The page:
In early May 2017, the latest draft of the President’s Executive Order (EO) “Strengthening the Cybersecurity of Federal Networks and Critical Infrastructure” was leaked. Earlier versions of the EO have also been leaked, one in January 2017 and published by the Washington Post and a revised version in February published by Lawfare Blog.
Consistent in the earlier versions are the necessity of government agencies to leverage the National Institute of Standards and Technology’s (NIST) Framework for Improving Critical Infrastructure Cybersecurity for assistance in implementing a cyber risk management approach when conducting a self-assessment, and capturing results in a finalized report. There was criticism that this initial EO draft was more of a token than actually addressing the larger problem of safeguarding important networks. The second iteration appeared an improvement over the first, and as one review stated, placed more emphasis on the preparation of federal organizations to address cyber threats, providing more specific recommendations.
The current iteration shows a continued evolution in cyber security thought development. Unsurprisingly, each subsequent version has been longer than its predecessor, suggesting that increased effort has been dedicated to identifying more applicable guidance rather than concealing specifics, and perhaps uncertainty, beneath the ambiguity that accompanies strategic language. For example, the May 2017 document provides clear steps an agency should take when implementing the NIST framework including the documentation of risk mitigation and acceptance choices; the strategic, operational, and budgetary considerations that informed those choices; and the action plan designed to implement the framework.
Compelling agencies to leverage the NIST framework is positive as it provides explicit guidance for federal agencies. It not only imparts a structure for federal organizations to manage their cyber risk, but it also affords uniformity and consistency, bringing all relevant stakeholders under the same security umbrella. Whereas in the past, each agency was responsible for its own security, the way they went about and accomplished this task varied. Now, while responsibility will still rest with each agency, the manner in which it will be executed will be more congruent.
In addition, adherence to implementing cyber risk management across the federal digital domain is refreshing in that it accepts the realities of today’s complex cyber threat environment. Forcing agencies to identify critical information and networks and conduct rigorous cyber security self-assessments forces them to make difficult but important decisions in the types of risk that they are willing and unwilling to accept. This in turn puts the onus of cyber security not just squarely in the laps of the IT department, but on the head of the agency who will be responsible for the such decisions, and ultimately, be held accountable for them.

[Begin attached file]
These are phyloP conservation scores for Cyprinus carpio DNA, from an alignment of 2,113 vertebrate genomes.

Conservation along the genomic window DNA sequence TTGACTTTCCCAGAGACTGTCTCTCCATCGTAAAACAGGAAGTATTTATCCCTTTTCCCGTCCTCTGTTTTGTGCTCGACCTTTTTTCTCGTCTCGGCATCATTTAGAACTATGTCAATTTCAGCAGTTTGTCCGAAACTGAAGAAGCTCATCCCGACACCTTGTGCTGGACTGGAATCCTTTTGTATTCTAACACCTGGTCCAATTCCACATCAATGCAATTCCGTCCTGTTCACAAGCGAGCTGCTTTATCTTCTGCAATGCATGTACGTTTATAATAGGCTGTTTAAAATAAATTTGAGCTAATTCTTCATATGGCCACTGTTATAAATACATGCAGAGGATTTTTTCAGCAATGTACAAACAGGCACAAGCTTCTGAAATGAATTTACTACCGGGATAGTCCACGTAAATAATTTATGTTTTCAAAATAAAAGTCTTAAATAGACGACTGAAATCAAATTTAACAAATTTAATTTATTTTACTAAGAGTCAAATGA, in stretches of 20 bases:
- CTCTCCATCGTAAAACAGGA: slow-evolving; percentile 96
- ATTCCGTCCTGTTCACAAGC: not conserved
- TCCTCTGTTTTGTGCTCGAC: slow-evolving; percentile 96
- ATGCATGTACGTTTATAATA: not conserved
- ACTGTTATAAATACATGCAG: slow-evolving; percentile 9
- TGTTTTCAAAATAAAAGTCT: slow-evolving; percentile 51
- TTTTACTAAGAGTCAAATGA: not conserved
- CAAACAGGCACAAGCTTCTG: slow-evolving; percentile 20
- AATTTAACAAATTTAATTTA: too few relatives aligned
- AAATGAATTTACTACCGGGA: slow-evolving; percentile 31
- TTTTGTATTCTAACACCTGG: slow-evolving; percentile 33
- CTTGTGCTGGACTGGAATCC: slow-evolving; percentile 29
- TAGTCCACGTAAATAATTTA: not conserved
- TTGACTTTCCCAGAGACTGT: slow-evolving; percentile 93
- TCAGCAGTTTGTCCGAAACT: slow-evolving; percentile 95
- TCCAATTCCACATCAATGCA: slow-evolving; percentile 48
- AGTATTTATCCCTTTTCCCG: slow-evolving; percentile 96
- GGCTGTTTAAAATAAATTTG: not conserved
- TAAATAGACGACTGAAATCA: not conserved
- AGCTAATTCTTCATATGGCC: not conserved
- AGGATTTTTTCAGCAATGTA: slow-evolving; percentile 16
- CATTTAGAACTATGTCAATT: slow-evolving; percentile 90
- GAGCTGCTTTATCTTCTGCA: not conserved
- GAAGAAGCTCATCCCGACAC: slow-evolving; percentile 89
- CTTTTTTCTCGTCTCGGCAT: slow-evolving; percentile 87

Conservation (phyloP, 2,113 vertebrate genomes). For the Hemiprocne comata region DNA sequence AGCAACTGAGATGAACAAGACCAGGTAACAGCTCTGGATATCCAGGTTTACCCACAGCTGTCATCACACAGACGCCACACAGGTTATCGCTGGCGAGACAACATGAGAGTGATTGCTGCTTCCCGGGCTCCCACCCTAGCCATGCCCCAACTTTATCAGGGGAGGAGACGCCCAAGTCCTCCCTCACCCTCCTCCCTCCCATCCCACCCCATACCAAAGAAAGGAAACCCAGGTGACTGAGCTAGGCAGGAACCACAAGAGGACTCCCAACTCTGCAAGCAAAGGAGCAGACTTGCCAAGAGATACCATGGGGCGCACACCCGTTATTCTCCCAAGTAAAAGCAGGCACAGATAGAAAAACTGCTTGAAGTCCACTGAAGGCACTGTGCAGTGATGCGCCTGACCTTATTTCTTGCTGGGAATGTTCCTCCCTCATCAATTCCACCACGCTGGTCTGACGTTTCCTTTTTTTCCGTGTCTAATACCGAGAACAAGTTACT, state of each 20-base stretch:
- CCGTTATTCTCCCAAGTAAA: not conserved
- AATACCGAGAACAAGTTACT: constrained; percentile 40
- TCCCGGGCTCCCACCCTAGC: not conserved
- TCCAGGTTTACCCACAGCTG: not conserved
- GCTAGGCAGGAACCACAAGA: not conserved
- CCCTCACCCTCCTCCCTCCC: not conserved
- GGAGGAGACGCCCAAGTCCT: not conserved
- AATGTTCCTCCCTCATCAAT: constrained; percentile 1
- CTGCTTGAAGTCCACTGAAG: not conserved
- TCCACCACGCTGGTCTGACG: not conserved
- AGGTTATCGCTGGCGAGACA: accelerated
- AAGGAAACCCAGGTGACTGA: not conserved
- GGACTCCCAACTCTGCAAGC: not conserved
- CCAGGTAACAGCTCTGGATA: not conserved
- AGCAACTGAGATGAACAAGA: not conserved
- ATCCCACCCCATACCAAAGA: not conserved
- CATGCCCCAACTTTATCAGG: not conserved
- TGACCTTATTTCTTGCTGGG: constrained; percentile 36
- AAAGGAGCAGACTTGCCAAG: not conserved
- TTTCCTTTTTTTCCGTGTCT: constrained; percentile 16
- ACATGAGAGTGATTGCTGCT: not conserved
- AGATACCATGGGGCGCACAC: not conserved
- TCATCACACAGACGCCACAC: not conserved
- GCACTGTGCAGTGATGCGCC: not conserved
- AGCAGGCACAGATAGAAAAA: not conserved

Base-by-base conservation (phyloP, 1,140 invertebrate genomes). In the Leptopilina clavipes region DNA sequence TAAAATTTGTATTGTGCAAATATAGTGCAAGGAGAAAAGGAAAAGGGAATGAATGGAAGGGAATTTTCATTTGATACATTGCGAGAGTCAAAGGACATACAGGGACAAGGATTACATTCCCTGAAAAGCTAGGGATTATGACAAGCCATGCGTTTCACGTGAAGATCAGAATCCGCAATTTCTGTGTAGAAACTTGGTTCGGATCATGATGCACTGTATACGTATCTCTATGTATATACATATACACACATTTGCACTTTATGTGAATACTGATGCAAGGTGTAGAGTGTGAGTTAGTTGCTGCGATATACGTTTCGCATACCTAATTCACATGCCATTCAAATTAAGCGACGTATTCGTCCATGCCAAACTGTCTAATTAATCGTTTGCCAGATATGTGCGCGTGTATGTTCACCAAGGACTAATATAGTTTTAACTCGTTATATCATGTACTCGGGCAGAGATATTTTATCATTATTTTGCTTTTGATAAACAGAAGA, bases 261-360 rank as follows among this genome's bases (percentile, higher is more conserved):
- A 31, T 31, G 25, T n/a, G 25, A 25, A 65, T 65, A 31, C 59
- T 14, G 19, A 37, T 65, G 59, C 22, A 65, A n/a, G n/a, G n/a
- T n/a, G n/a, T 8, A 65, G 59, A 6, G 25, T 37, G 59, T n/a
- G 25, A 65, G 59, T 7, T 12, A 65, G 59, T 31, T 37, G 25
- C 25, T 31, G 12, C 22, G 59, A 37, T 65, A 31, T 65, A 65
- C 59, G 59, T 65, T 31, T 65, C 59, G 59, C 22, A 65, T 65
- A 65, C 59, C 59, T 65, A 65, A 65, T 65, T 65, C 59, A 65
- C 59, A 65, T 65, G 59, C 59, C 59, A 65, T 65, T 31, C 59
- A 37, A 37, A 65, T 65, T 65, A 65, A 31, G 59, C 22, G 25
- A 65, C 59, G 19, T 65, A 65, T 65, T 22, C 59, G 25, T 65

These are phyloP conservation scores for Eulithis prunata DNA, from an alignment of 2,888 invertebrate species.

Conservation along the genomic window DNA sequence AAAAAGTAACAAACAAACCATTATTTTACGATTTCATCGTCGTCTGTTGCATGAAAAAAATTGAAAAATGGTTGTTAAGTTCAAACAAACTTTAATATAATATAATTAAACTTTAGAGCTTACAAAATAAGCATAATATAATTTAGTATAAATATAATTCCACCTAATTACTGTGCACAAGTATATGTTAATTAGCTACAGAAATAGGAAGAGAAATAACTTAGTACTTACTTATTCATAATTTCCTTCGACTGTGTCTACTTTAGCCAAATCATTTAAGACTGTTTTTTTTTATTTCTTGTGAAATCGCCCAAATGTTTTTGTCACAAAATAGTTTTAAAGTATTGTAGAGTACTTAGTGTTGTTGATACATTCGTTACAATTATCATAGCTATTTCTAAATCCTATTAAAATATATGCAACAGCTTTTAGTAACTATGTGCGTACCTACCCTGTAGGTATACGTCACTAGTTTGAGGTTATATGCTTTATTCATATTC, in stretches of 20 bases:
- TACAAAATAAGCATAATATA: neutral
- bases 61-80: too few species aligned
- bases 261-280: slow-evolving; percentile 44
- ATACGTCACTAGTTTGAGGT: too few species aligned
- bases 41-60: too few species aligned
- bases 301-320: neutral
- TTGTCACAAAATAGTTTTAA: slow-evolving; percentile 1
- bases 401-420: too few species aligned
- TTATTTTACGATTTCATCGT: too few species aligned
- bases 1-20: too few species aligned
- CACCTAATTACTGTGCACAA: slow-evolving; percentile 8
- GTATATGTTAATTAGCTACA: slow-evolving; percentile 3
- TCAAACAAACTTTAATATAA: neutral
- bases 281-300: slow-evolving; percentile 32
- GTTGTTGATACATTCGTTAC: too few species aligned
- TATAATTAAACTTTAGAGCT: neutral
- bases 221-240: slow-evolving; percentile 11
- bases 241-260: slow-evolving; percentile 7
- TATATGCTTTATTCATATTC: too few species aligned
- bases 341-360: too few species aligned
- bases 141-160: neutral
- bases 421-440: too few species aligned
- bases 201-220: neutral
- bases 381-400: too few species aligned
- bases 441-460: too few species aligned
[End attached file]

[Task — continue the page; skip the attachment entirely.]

Another important addition to the recent iteration is the focus on workforce development. Recently, there have been several articles highlighting the dearth of cyber security professionals in the marketplace and the difficulties that can impose on both public and private organizations. This problem is global; one report found that the global cyber security workforce will have more than 1.5 million unfilled positions by 2020. The latest version of the EO directs domestic and international reviews of cyber security workforce to better gauge the U.S. position with regards to its standing in the global community. Although nothing in the EO provides a blueprint of action items to improve this situation, having assessments is a critical first step in identifying areas of improvement, and in turn, helping to develop the sustainment and growth in this area.
Of note, one key inclusion in this latest EO iteration is the direction of the Director of National Intelligence to undertake a similar review of the workforce development efforts of foreign cyber peers in order to understand how their progress could impact the long-term competitiveness of U.S. cyber security. In this way, the EO intimates that it is not enough to understand the United States’ cyber security posture, but it’s imperative to measure how it compares to the rest of the world including allies, adversaries, and friendly nations. Undistorted self-awareness is at its most beneficial when it’s placed in a larger context. Give the interconnected nature of cyberspace, knowing how others stand in relation to the U.S. is essential to informed decision making.
While this EO was intended to be signed in January 2017, the postponement has allowed the White House to invest much needed time and effort in identifying those critical areas that need to be immediately addressed. More important, it provides specific courses of action to be taken, and identifies and empowers those agency leaders whose responsibility is to steward these endeavors. Ultimately, the EO has benefitted from not rushing to publication despite great anticipation. Cyber security, especially at the government level, needs more pragmatic and deliberate approaches for improvement. As there have been many missteps in trying to address the challenges posed by cyberspace in the past, taking the time to do it better instead of quickly is a welcome and needed change.
This is a guest post written by Emilio Iasiello.